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From reproductive strategies to species diversity: how evolution of breeding systems and associated traits shapes plant species diversity?


Angiosperms (flowering plants) present an exceptional diversity of breeding systems, with variation both in gender distribution within and among individuals (from hermaphroditism to separate sexes) and in mating patterns (from strict outcrossing to predominant selfing).


Breeding systems have been shown to affect species diversification and to be associated with other life-history and ecological traits. Consequently, breeding systems could be an important determinant of the observed species diversity in flowering plants 


The DIVERS project aims at exploring the hypothesis that the combination of traits associated with breeding systems could be an important key to understanding evolutionary success and plant species diversity. This project seeks to define integrated evolutionary strategies among these traits and to investigate how these strategies can shape the diversification process in flowering plants. This approach should help to identify key components that could explain why some groups of flowering plants flowering plant are more diverse than others, and how combination of traits could influence invasiveness and extinction risks. 



DIVERS project members at CESAB in November 2021


Principal investigators:


Sylvain GLEMIN – CNRS Rennes (France);

Jos KAFER – CNRS Lyon (France).




ouvrir/fermer participants:

Bruce ANDERSON – Stellenbosch University (South Africa); Sylvain BILLIARD – University of Lille I (France); Concetta BURGARELLA – Uppsala University (Sweden); Hugo DE BOER – University of Oslo (Norway); Mathilde DUFAY – University of Montpellier (France); Marcos MENDEZ – Universidad Rey Juan Carlos (Spain);  Sarah OTTO – University of British Columbia (Canada); John PANNELL – University of Lausanne (Switzerland); Denis ROZE – CNRS Roscoff (France); Hervé SAUQUET – Royal Botanical Garden of Sidney (Australia); Daniel SCHOEN – McGill University (Canada); Jürg SCHONENBERGER – University of Vienna (Austria); Mario VALLEJO – University of Stirling (UK), Rosana ZENIL-FERGUSON – University of Hawaï (USA).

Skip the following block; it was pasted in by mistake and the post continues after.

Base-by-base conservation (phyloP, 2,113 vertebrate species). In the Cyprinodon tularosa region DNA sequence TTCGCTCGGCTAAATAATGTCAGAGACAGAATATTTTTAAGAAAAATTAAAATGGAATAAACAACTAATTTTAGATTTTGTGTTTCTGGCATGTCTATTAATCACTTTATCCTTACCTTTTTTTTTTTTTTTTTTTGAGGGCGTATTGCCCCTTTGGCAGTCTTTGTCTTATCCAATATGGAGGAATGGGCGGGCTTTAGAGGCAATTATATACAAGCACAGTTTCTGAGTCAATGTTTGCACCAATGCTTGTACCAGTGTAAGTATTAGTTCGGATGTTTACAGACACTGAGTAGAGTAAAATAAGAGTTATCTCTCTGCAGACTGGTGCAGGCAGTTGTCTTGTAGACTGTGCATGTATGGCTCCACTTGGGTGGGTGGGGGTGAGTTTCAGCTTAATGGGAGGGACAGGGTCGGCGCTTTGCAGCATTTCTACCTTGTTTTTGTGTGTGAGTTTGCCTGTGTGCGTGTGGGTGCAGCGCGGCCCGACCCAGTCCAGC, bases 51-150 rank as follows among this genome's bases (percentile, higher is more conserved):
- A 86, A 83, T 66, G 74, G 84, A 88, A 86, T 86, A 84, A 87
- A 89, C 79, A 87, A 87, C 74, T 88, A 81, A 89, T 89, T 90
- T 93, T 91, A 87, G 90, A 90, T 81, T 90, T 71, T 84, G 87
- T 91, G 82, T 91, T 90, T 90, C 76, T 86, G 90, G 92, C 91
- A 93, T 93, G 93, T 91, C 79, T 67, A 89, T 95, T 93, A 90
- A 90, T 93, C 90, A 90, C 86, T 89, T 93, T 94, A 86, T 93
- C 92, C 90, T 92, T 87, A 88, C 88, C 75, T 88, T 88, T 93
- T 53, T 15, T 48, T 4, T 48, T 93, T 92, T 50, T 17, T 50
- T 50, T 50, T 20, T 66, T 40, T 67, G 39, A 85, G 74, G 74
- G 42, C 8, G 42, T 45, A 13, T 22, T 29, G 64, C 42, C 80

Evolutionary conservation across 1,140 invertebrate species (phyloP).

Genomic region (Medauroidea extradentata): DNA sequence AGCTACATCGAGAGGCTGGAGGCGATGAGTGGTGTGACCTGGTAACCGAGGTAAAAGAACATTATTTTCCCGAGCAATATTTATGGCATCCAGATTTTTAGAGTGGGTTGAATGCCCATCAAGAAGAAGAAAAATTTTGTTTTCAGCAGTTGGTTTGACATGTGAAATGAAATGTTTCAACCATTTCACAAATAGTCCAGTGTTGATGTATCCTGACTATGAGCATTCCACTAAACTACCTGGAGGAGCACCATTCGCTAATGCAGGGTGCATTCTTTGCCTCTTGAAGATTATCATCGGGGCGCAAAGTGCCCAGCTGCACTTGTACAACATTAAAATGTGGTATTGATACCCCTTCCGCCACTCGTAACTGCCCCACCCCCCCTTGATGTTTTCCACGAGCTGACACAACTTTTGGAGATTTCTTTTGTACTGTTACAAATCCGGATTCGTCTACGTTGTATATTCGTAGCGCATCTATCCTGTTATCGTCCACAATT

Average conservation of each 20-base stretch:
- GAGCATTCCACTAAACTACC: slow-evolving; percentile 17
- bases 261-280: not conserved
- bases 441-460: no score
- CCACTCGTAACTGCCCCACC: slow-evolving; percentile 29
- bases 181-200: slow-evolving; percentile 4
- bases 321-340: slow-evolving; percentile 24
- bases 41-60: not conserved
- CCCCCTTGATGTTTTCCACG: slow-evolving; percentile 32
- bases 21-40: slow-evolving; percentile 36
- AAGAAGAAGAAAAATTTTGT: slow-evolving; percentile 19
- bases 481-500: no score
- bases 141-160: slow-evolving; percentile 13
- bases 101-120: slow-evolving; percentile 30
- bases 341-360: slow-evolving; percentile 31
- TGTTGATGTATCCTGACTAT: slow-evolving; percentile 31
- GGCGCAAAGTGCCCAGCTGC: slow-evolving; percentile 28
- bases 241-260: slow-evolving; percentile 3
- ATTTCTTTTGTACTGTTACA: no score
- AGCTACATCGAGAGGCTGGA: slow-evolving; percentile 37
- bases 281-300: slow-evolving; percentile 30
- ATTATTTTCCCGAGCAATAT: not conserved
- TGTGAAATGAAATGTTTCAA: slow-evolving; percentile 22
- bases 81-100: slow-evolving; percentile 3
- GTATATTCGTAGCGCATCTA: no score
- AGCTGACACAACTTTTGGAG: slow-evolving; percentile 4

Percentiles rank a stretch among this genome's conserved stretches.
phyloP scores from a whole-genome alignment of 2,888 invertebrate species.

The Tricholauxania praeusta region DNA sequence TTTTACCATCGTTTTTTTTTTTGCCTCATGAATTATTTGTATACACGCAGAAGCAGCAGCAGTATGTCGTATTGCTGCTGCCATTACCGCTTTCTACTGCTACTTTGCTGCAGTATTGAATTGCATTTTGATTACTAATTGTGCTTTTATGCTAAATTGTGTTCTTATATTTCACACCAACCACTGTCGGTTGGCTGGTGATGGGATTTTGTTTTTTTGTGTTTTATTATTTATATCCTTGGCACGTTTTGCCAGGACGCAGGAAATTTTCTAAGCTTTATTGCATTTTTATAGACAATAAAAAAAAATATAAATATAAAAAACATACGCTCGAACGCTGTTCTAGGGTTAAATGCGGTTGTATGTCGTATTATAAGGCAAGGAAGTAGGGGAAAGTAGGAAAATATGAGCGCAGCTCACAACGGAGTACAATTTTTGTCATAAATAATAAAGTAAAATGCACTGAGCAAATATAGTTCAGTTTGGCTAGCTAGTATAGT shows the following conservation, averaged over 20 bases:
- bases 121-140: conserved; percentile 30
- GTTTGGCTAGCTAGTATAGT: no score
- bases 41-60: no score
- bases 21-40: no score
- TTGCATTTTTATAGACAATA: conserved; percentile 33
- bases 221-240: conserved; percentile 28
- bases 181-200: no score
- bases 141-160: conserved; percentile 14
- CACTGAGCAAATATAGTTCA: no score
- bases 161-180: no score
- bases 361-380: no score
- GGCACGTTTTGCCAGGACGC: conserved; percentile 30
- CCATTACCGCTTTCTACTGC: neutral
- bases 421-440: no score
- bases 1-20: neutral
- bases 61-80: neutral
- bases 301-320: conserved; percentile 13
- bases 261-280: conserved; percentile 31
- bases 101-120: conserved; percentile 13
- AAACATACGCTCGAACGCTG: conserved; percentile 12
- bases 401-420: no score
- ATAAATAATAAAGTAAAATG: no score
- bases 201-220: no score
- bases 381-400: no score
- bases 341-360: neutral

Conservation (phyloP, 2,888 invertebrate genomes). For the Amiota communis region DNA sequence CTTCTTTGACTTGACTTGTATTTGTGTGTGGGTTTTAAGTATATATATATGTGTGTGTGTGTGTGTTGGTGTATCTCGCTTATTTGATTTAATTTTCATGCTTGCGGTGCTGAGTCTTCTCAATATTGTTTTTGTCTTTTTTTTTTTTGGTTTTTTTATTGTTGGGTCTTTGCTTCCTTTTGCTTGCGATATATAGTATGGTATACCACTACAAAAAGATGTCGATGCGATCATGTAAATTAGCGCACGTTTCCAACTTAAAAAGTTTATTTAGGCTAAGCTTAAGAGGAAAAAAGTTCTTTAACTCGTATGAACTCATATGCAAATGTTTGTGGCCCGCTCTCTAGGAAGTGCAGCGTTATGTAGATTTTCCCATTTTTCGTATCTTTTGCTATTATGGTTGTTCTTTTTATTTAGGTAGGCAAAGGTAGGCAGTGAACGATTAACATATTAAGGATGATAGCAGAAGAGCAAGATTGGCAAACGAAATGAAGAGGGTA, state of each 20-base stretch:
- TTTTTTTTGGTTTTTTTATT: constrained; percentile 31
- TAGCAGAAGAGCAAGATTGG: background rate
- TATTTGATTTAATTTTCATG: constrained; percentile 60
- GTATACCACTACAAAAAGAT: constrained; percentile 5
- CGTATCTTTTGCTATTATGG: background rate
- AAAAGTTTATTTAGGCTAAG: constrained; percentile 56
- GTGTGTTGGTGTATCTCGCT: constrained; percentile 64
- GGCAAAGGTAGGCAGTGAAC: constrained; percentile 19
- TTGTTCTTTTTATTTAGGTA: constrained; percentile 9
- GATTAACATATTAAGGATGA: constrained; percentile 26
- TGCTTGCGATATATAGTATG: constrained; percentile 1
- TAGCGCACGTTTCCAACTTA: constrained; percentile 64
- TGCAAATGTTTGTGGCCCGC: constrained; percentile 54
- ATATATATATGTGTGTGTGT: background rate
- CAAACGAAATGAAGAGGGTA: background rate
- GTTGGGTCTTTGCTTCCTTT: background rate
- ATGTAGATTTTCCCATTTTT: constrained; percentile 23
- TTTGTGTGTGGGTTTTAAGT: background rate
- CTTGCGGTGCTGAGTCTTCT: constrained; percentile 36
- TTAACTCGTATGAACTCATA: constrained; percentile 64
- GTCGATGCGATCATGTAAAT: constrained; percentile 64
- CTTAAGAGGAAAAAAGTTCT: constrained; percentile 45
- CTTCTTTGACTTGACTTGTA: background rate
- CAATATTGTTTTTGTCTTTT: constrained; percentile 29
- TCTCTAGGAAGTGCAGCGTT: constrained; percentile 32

DIVERS gathers specialists in biology and reprodcution systems ecology, phylogeny, and evolutionary biology.


DIVERS was selected from the 2018 call for proposals. The selection process was carried out by an independent Scientific Committee.


[04] Anderson B, Pannell J, Billiard S, Burgarella C, De Boer H, Dufay M, Helmstetter AJ, Méndez M, Otto SP, Roze D, Sauquet H, Schoen D, Schönenberger J, Vallejo-Marin M, Zenil-Ferguson R, Käfer J & Glémin S (2023) Opposing effects of plant traits on diversification. iScience, 26, 106362. DOI: 10.1016/j.isci.2023.106362.


[03] Helmstetter AJ, Zenil‐Ferguson R, Sauquet H, Otto SP, Méndez M, Vallejo‐Marin M, Schönenberger J, Burgarella C, Anderson B, de Boer H, Glémin S & Käfer J (2023) Trait‐dependent diversification in angiosperms: Patterns, models and data. Ecology Letters, 26, 504-515. DOI: 10.1111/ele.14170.


[02] Helmstetter AJ, Glemin S, Käfer J, Zenil-Ferguson R, Sauquet H, de Boer H, Dagallier L-PMJ, Mazet N, Reboud EL, Couvreur TLP & Condamine FL (2022) Pulled diversification rates, lineages-through-time plots and modern macroevolutionary modelling. Systematic Biology, 71, 758–773. DOI: 10.1093/sysbio/syab083.


[01] Käfer J, Méndez M & Mousset S (2022) Labile sex expression in angiosperm species with sex chromosomes. Philosophical Transactions of the Royal Society B: Biological Sciences, 377, 20210216. DOI: 10.1098/rstb.2021.0216.